Saw-palmetto extract comes from unique berries of a wild, indigenous small palm, Serenoa repens, that grows exclusively in the Southeast United States, predominantly in Florida. Native Americans who used the berries for centuries to treat a host of health conditions, introduced them to settlers. When ripe, the berries turn red and produce an oil that can be extracted without solvents. This extract is why many call the berry a Florida treasure.
Saw-palmetto extract (SPE) is a natural, safe, and effective first line of defense for urinary and prostate health. In Europe, SPE is often prescribed as a pharmaceutical for prostate problems. Most estimates show one out of every two men will struggle with mild-to-moderate prostate-related symptoms. Like accumulating gray hair or wrinkles, the onset of unpleasant urinary issues reveals an aging prostate. Studies show that taking 320 mg of pure SPE daily provides the prostate support that aging men need. That is why saw palmetto continues to be one of the top-20, best-selling, herbal dietary products in the United States.
However, not all products labeled for and claiming to contain saw palmetto are alike.
Prior to ripening, saw palmetto berries are green and do not contain the valued oil. Many manufacturers grind these green berries, label their product as containing saw palmetto, and hope that you don’t know the difference. Obviously, without the oil of the ripe fruit, these products do not provide the clinically proven levels of active compounds necessary to realize the prostate benefits. Many brands claiming to contain SPE have diluted and adulterated their products with cheap vegetable oils, also negating the benefit. In fact, last year the company where I work, Valensa International, engaged in a study to evaluate six other saw- palmetto brands. It found that four of six extracts appeared to be adulterated (engineered) and the remaining two appeared to be outright imitations.
Some harvesters don’t realize the impact that selling green berries has on the market. Ineffective raw material eventually harms land owners, farmers, retailers, manufacturers who extract the oil for other nutraceutical companies, and eventually the consumer, who is desperate for relief. The ground-berry powder sold in capsules, containing only a slight fraction of the efficacious oil, and adulterated SPE both compromise the health of a consumer leaning on saw-palmetto products to improve prostate health and reclaim quality of life.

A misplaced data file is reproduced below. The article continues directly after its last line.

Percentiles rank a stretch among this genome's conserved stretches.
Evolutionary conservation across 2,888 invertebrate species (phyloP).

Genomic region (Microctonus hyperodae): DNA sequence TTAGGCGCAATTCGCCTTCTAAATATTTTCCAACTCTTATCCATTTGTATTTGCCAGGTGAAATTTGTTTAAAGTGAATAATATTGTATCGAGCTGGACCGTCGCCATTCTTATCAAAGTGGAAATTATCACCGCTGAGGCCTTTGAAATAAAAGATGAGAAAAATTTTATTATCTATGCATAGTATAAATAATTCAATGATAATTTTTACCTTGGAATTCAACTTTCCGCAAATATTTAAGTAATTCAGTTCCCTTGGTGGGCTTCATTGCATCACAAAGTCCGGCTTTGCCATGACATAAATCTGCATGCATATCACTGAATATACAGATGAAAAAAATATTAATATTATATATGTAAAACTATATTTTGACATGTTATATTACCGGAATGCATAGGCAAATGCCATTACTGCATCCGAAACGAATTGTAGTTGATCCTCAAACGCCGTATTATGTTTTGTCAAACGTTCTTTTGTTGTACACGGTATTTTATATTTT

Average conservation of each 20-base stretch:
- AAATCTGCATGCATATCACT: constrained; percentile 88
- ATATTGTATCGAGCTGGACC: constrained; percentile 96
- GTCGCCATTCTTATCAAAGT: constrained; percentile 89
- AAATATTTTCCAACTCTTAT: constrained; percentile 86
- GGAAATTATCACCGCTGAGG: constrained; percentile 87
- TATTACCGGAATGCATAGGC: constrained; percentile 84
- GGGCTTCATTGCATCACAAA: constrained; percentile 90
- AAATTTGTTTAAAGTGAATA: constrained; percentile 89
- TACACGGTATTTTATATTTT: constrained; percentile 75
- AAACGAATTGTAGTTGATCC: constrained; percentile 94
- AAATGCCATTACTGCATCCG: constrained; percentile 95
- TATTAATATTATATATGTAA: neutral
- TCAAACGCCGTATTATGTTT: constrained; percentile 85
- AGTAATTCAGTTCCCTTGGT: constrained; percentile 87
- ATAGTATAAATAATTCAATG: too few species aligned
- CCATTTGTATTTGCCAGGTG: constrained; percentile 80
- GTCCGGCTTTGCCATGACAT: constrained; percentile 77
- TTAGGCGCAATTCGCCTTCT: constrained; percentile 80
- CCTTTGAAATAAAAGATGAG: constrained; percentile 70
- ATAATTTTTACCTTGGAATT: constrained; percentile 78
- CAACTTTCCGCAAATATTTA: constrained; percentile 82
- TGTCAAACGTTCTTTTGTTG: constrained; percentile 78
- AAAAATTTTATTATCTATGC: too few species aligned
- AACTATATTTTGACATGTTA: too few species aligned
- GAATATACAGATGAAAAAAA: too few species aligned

We have been watching this latest development, said Mark Blumenthal, founder and executive director of American Botanical Council (ABC) and founder and director of the Botanical Adulterants Program, because more ingredients masquerading as saw palmetto have surfaced on the market. We have heard concerns for many years from ethical, responsible members of the industry about adulteration creating unfair competition in the marketplace.
Low testosterone levels are associated with low libido in both men and women. Saw palmetto may boost libido by stopping the breakdown of testosterone in the body. In men, sperm production is guided by testosterone. Too little testosterone results in low sperm count. Similarly, too little testosterone reduces a woman’s egg production. Saw palmetto may increase both male and female fertility by affecting the balance of free testosterone in the body.
Saw Palmetto can be a very useful supplement. As with all supplements, it’s a good idea to speak with your doctor about whether saw palmetto might be right for you before you begin taking it.
Information for this article was provided by Stephen Hill, MS, is vice-president of quality and product development at Valensa International. He has 17 years of experience in dietary supplements and specializes in saw palmetto. Contact him at [email protected]
Dick Benson Editorial Director